With nearly 20,000 voters being transferred to Aljunied from the PAP strongholds of Ang Mo Kio and Marine Parade, it will be an uphill task for WP to defeat the PAP.

Based on Lee’s cavalier attitude towards Aljunied GRC so far, we can safely assume that the PAP is never in real danger of losing Aljunied GRC as Lee did not even bother to visit Aljunied to speak to the voters. WP’s candidates in Aljunied were also ‘spared’ being wacked by Lee’s ‘knucle-dusters’ and none of them were singled out for attacks by the state media like in the past.

The truth is: Lee Kuan Yew probably received reports that the PAP is likely to win all the constituencies comfortably which explained his confidence when he predicted boldly that the PAP will not lose the election.

The expected drop in the percentage of votes from native Singaporeans disgruntled with the PAP’s economic and immigration policies are likely to be compensated at least partly by votes from the new citizens who are grateful to the PAP for giving them a second chance in life.  Together with votes from the senior citizens, civil servants and conservative voters worried about the values of their properties, the PAP will still be able to win most seats albeit with a lower percentage of votes.

On 7 May, the all too familiar scene is likely to repeat itself – the PAP wins all the 82 contested seats. Scenes of celebration erupt in the PAP headquarters. PM Lee gives a speech thanking Singaporeans for giving the PAP another ‘overwhelming’ mandate. The status quo will remain. For the first time since 1981, Singaporeans will have no elected opposition MPs in parliament to speak up for them.

What kind of future will we be expecting under another 5 years of PAP rule?

Lee Kuan Yew has already proclaimed that Singapore still needs 900,000 foreign workers on work permits and no PAP MP will dare to rebuke him. With no opposition in parliament, the PAP will be able to pass any bills and laws without having to account to anybody. Once Lee opens his mouth, 900,000 foreign workers will be shipped to our shore instantaneously and we will have to welcome them with an ‘open heart’ as exhorted by his son the Prime Minister.

The stakes are very high in the coming general election – it is the last window of opportunity for Singaporeans to reclaim ownership of their beloved nation. Only 57 percent of the population are Singaporeans now. The percentage is likely to drop below 50 percent by the election after the next. Our voices and votes will be diluted and we will be stuck with the PAP forever.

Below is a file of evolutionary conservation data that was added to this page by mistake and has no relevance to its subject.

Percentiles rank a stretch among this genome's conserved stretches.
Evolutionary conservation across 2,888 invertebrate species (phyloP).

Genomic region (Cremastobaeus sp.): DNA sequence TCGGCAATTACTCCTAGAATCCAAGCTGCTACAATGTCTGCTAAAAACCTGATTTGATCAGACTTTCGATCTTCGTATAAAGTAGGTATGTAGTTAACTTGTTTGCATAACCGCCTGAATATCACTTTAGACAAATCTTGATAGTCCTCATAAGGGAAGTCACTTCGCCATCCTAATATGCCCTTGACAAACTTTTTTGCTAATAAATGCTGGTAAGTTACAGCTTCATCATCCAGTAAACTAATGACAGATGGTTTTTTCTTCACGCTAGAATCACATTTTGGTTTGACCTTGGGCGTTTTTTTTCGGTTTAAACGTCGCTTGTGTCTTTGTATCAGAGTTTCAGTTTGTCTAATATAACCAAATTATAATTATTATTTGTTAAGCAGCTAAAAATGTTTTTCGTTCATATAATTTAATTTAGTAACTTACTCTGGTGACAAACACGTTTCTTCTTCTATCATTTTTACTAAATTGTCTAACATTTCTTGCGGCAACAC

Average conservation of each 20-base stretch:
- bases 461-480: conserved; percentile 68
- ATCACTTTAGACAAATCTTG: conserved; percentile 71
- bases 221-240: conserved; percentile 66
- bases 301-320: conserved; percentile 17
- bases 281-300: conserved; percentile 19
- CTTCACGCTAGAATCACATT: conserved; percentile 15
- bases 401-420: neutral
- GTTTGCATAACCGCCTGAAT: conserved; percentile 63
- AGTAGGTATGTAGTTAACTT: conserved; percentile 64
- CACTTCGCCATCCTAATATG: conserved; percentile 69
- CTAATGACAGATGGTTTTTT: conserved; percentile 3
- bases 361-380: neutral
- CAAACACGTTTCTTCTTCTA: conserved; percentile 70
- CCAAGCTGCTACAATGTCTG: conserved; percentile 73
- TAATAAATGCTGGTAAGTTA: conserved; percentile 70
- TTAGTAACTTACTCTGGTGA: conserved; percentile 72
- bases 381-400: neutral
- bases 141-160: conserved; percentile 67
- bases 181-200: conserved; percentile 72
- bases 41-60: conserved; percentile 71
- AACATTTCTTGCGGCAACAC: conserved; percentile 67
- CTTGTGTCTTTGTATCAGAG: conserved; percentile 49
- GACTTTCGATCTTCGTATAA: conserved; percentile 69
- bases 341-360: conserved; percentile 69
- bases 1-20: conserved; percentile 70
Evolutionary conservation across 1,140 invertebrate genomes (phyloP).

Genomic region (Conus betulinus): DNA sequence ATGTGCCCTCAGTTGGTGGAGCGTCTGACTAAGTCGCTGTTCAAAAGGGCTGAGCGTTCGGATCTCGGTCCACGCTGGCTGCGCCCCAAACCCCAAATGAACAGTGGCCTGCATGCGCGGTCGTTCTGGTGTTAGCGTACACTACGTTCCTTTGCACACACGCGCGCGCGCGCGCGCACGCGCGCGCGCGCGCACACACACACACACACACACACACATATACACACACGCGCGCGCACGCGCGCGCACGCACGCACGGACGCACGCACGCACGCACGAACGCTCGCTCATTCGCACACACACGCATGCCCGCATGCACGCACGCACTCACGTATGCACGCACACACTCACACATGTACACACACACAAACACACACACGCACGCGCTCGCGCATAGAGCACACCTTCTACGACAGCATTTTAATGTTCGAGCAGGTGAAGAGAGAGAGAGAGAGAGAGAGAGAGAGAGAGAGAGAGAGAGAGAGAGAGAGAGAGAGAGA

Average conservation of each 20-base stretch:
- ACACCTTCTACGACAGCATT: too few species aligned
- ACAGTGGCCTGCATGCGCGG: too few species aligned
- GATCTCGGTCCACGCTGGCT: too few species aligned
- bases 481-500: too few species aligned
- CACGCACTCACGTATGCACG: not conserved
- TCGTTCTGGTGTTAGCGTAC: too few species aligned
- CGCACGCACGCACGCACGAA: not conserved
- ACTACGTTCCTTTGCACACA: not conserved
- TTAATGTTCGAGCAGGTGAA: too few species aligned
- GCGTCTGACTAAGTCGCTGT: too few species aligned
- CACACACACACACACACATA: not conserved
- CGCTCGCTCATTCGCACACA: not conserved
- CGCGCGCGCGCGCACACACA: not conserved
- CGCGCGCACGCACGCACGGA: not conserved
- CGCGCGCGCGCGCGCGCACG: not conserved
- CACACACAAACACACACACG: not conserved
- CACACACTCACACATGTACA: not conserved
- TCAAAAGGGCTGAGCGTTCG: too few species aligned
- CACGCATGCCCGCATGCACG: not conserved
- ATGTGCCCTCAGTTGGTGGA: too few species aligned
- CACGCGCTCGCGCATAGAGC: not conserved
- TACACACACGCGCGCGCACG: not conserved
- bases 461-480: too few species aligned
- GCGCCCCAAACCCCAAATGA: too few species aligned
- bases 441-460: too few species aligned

The odds are against the opposition. A freak election result may happen and Singaporeans will end up with 87 PAP MPs in parliament.

Time is running out. It’s NOW or NEVER. We only have one week left to make a difference, after which we will have to live with the consequences of our actions or non-action. Every one of us has a role to play. Think of your future and the future of your children. What kind of Singapore do you want them to live in? Do you want them to pay the price of your indecisiveness now?

The 14th general election will be a watershed election in the history of Singapore. If we lose, we will have absolutely no second chance of redeeming ourselves ever again. The PAP never gives its opponents a second chance. We should not be expecting any mercy from them.

5 Responses to “Will the PAP win all 82 seats contested on 7 May?”

  1. T said

    PAP will have a “landslide” victory of 59 out of 87 seats….

    • Yung said

      Hi, an accurate analysis… hope more singaporeans get to read this and feel the urgency to vote with a courageous heart and wise head!

  2. Steven Tan said

    I will leave with the Foreign Talents and the Foreign Workers unless Opposition can have a viable solution to a fertility rate of 1.22 or 1.5 working adult supporting an elderly. Does oppostion have a solution? Otherwise, Singapore’s economy will collaspe. Vote wisely.

  3. Ben said

    Very tough. How many people will actually risk an opposition coalition with completely no experience? In the end people will lack courage and vote to keep the mandate for the known lesser evil. I feel they should have gone the more secure route by returning PAP to power while persuading people to give the remaining seats to the opposition. It takes longer but it is more reliable and the opposition can be given time and space to build up their experience in actual governance.

    Having said that, I don’t have an opportunity to vote so you guys enjoy! 🙂

  4. Nobb said

    Dun vote opposition for the sake of opposition. Similarly, if a Minister or MP is incompetent, vote him out. But if we vote out a good minister for the sake of voting in opposition, the country may suffer. A small country like ours cannot afford to make many errors and voting for a change may not always mean a change for the better.